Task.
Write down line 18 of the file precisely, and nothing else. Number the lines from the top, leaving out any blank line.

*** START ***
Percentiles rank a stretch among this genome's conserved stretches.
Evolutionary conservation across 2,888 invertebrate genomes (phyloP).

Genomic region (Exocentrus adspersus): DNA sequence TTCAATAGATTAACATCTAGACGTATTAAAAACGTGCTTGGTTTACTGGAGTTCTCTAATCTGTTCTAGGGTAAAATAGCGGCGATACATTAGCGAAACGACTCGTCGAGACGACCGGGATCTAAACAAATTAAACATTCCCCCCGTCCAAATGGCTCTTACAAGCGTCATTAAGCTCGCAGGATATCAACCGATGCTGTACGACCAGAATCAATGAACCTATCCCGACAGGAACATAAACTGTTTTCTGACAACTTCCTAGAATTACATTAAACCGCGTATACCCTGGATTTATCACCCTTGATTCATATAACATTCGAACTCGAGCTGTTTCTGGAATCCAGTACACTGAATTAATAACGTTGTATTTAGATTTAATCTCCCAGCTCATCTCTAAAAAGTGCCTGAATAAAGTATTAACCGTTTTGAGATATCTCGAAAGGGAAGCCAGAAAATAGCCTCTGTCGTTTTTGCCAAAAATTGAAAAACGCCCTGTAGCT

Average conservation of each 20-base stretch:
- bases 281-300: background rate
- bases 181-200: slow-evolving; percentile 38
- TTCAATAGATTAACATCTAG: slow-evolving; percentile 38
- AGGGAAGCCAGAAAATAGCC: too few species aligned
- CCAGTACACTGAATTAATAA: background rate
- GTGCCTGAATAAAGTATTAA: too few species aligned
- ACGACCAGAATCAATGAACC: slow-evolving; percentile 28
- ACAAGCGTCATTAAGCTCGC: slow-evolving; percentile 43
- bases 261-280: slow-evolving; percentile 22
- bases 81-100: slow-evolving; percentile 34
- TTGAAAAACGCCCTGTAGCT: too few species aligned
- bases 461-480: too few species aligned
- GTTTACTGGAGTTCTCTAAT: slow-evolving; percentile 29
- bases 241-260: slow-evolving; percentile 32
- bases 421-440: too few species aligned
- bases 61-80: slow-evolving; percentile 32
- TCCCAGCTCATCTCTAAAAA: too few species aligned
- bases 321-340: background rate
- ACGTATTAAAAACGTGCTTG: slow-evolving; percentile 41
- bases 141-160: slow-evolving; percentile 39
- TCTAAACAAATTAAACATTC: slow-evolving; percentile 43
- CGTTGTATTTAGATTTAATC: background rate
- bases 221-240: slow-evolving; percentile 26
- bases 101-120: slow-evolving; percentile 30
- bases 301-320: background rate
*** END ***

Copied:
- bases 241-260: slow-evolving; percentile 32